The heterogeneous effects of guardian supervision on adolescent driver-injury severities: A finite-mixture random-parameters approach
One of the key aspects of graduated driver licensing programs is the new-driver experience gained in the presence of a guardian (a person providing mandatory supervision from the passenger seat). However, the effect that this guardian-supervising practice has on adolescent drivers’ crash-injury severity (should a crash occur) is not well understood. This paper seeks to provide insights into the injury-prevention effectiveness of guardian supervision by developing an appropriate econometric structure to account for the complex interactions that are likely to occur in the study of the heterogeneous effects of guardian supervision on crash-injury severities. As opposed to conventional heterogeneity models with standard distributional assumptions, this paper deals with the heterogeneous effects by accounting for the possible multivariate characteristics of parameter distributions in addition to allowing for multimodality, skewness and kurtosis. A Markov Chain Monte Carlo (MCMC) algorithm is developed for estimation and the permutation sampler proposed by Frühwirth-Schnatter (2001) is extended for model identification. The econometric analysis shows the presence of two distinct driving environments (defined by roadway geometric and traffic conditions). Model estimation results show that, in both of these driving environments, the presence of guardian supervision reduces the crash-injury severity, but in interestingly different ways. Based on the findings of this research, a case could easily be made for extending the time-requirement for guardian supervision in current graduated driver license programs.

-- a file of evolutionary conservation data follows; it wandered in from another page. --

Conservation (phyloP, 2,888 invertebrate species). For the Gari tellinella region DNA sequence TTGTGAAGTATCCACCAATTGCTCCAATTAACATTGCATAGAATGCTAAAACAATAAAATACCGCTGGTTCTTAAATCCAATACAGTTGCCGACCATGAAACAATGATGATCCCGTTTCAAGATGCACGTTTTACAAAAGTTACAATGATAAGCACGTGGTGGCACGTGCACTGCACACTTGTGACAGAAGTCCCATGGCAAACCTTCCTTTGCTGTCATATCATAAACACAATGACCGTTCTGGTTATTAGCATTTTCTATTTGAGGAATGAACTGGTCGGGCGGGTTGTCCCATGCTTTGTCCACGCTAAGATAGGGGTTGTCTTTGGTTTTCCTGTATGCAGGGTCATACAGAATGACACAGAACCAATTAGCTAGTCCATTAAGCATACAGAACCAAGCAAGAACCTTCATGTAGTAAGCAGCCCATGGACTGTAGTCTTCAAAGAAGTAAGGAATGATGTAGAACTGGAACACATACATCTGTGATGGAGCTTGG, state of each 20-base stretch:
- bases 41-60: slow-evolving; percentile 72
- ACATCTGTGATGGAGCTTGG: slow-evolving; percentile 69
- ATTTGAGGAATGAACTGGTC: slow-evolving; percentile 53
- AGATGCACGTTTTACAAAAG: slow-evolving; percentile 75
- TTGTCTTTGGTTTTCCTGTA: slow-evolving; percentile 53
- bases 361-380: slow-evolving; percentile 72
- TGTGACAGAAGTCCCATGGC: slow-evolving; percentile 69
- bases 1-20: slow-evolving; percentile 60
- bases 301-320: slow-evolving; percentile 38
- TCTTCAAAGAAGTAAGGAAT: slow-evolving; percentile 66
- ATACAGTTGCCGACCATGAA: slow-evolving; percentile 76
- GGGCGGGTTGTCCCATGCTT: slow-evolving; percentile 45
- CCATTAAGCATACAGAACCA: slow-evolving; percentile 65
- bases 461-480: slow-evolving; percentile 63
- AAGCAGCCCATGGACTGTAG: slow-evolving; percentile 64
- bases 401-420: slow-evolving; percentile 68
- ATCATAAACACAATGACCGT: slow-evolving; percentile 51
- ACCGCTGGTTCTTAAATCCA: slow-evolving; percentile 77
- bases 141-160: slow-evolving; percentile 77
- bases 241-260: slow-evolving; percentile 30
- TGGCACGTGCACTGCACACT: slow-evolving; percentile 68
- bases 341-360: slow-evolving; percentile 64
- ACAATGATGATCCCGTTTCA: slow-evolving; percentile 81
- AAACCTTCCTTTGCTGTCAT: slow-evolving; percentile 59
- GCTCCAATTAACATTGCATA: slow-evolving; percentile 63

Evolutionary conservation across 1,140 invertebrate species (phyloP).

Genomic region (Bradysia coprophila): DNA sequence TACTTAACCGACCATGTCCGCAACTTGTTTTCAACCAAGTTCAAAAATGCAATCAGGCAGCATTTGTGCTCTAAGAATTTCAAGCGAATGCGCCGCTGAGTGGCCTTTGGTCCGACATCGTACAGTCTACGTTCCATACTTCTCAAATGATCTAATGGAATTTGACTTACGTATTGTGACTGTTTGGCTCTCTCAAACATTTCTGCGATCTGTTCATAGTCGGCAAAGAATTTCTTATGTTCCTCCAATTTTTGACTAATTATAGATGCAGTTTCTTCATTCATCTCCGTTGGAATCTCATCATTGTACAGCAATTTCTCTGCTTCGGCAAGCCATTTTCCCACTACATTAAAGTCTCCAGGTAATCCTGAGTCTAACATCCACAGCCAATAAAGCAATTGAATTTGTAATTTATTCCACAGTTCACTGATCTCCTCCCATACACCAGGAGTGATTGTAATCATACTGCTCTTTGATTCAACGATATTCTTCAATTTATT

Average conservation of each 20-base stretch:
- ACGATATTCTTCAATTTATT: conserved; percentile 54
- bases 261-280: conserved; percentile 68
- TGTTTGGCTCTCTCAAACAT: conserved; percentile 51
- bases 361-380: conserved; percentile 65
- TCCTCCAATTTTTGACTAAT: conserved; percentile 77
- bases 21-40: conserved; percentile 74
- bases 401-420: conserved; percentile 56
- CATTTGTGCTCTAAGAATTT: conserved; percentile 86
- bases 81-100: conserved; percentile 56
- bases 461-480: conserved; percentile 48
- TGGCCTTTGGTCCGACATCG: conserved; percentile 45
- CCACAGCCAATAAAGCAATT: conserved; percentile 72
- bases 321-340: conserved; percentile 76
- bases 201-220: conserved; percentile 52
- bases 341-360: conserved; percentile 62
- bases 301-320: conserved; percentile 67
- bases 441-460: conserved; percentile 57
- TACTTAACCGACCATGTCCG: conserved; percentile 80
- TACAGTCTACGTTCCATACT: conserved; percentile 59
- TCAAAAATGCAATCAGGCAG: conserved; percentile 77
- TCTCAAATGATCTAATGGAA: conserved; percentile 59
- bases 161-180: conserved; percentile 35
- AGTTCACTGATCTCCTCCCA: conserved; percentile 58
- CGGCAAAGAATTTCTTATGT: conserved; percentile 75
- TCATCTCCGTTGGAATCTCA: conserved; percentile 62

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Volume (Year): 49 (2013)
Issue (Month): C ()
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